Sermon on Matthew 16:13-20 | The Church that Jesus Built

Upper Spencer Church of Christ

The Church that Jesus Built (Matthew 16:13-20)

The church is important to Jesus. He purchased the church with his blood (Acts 20:28). He gave himself for the church (Eph 5:25). He is the head of the church (Col 1:18).

Because the church is so important to Jesus, we need to look at the “Church that Jesus Built.”

Human Testimony Concerning the Church Won’t Do, vv 13-14

Jesus asked his disciples what people were saying about him.

The disciples gave various responses:

  • Some people thought he was John the Baptist. There has been a tendency through the ages to disbelieve great people have died. Many in the Roman Empire refused to believe Nero, that horrible emperor, was really dead. Herod thought John the Baptist had been raised (Matt 14:1-3). But, Jesus wasn’t John.
  • Some people thought he was Elijah. The Jews expected Elijah to return before the Messiah (Mal 4:5). But, Jesus wasn’t Elijah.
  • Some people thought he was Jeremiah. A Jewish tradition said that Jeremiah hid the Ark of the Covenant before the Captivity. The Jews expected Jeremiah to return before the Messiah and return the Ark of the Covenant to God’s people. But, Jesus wasn’t Jeremiah.
  • Some people thought he might have been another prophet.

Jesus wasn’t any of these figures.

Divine Testimony Will Do, vv 15-18

Jesus asked his disciples, “But who do you think I am?”

Peter stood up and said, “You are the Christ, the Son of the living God.” Peter said Jesus was the Anointed One—the Messiah. Peter said Jesus was the Son of God. Peter knew Jesus was more than people were saying he was. Napoleon said, “I know men, and Jesus Christ is more than a man.”

Jesus blessed Peter because flesh and blood [humans] had not revealed this truth to him. God had revealed this truth to Peter. I don’t think Peter saw a vision in which this truth was revealed. I think he saw the miracles Jesus did by the hand of God. In that way God had revealed this to Peter.

Jesus would build this church on this testimony. Jesus called Simon “Peter” which means “rock.” Jesus would build his church on rock. The rock upon which Jesus would build the church is Peter’s confession, Jesus’ divinity. The Greek terms are different here. Jesus doesn’t mean he built the church with Peter was the first Bishop of Rome.

Jesus calls Peter “Rock,” not only because he was a rock-like figure, but because Peter made this confession. As such, Peter is symbolic of others who would become members of the church. All members of the church must believe that Jesus is the Son of God.

Jesus would build his church. Jesus would do the building. Because Jesus built the church, he can have the church the way he wants. If he wants a cappella music, he gets it. If he wants men to lead the church, he gets it. Jesus drew up the blueprints; the church needs to be the way Jesus wants it—not the way we want it.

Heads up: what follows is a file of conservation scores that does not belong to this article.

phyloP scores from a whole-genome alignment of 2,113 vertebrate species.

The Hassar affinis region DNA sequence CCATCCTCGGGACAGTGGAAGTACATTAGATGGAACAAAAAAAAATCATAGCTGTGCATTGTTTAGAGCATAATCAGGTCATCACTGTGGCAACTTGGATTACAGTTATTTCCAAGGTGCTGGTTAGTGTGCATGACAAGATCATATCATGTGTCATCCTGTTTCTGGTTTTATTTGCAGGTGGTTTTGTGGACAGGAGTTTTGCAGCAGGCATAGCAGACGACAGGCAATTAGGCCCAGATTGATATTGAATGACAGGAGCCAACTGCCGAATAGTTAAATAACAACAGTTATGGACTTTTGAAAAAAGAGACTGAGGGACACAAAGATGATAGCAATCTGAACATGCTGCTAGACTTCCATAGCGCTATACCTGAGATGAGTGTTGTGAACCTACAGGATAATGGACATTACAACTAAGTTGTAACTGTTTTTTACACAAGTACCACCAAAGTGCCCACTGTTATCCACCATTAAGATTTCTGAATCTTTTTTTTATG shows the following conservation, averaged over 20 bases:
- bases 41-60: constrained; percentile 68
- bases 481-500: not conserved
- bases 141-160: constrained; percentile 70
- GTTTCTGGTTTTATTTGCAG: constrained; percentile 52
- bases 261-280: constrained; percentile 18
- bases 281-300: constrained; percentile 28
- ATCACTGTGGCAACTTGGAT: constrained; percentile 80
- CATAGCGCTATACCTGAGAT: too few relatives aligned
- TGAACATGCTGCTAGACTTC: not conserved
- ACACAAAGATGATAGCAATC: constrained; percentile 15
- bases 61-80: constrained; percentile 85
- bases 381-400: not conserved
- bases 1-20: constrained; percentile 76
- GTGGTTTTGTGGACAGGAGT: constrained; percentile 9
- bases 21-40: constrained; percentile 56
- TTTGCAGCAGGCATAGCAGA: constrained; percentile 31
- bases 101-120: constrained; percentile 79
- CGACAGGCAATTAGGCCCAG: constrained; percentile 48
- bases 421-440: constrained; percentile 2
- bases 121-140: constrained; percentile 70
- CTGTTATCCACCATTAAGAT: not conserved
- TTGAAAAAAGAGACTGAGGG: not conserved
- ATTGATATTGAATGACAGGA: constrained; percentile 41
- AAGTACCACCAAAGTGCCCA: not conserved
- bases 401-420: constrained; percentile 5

The powers of death would not overcome the church. Jesus literally says, “The gates of Hades would not overcome the church.” Hades is the unseen world of the dead. Jesus says even though he would die, he would build the church. Jesus would be raised from the dead and made head of the church. After Jesus talked with his disciples here, he began to tell them he must die and be raised from the dead (Matt 16:21).

Human Rules Won’t Do, v 19

Jesus gave Peter the keys of the church. Keys are symbolic of power and of locking and unlocking. Revelation 1:18—Jesus has the keys of Death and of Hades. Revelation 3:7—Jesus has the key of David. He opens and no one shuts; he shuts and no one opens.

Jesus gave Peter some power in the early church. Peter preached the first sermon at Pentecost. He preached the first sermon to the Gentiles. He was the “spokesperson” of the early church.

Whatever he bound on earth would be bound in heaven; whatever he loosed on earth would be loosed in heaven. Binding and loosing have important meanings. To bind was to declare something forbidden. To loose was to declare something allowed.

When Jesus talks about things bound or loosed in heaven, he uses the perfect tense. The perfect tense means something has taken place in the past which has present implications. What Jesus means is this, “Peter, whatever you bind on earth will have already been bound in heaven, and whatever you loose on earth will have already been loosed in heaven.” Peter was simply the spokesman to announce what God had bound and loosed.

Peter couldn’t make up his own rules; he has to follow Jesus’ rules. What Peter bound and loosed, God had already bound and loosed. Brethren, we need to follow God’s rules. In all things, we need to follow God’s rules.


Jesus told his disciples not to tell anyone he was the Christ. He didn’t want hearsay—human testimony. He wanted people to come to him because they heard the Word of God, not the word of men. Later these disciples would have the Spirit so they could speak God’s truth.

Have you heard God’s Word?

This sermon was originally preached by Dr. Justin Imel, Sr., at the Main Street church of Christ in Pikeville, Kentucky.

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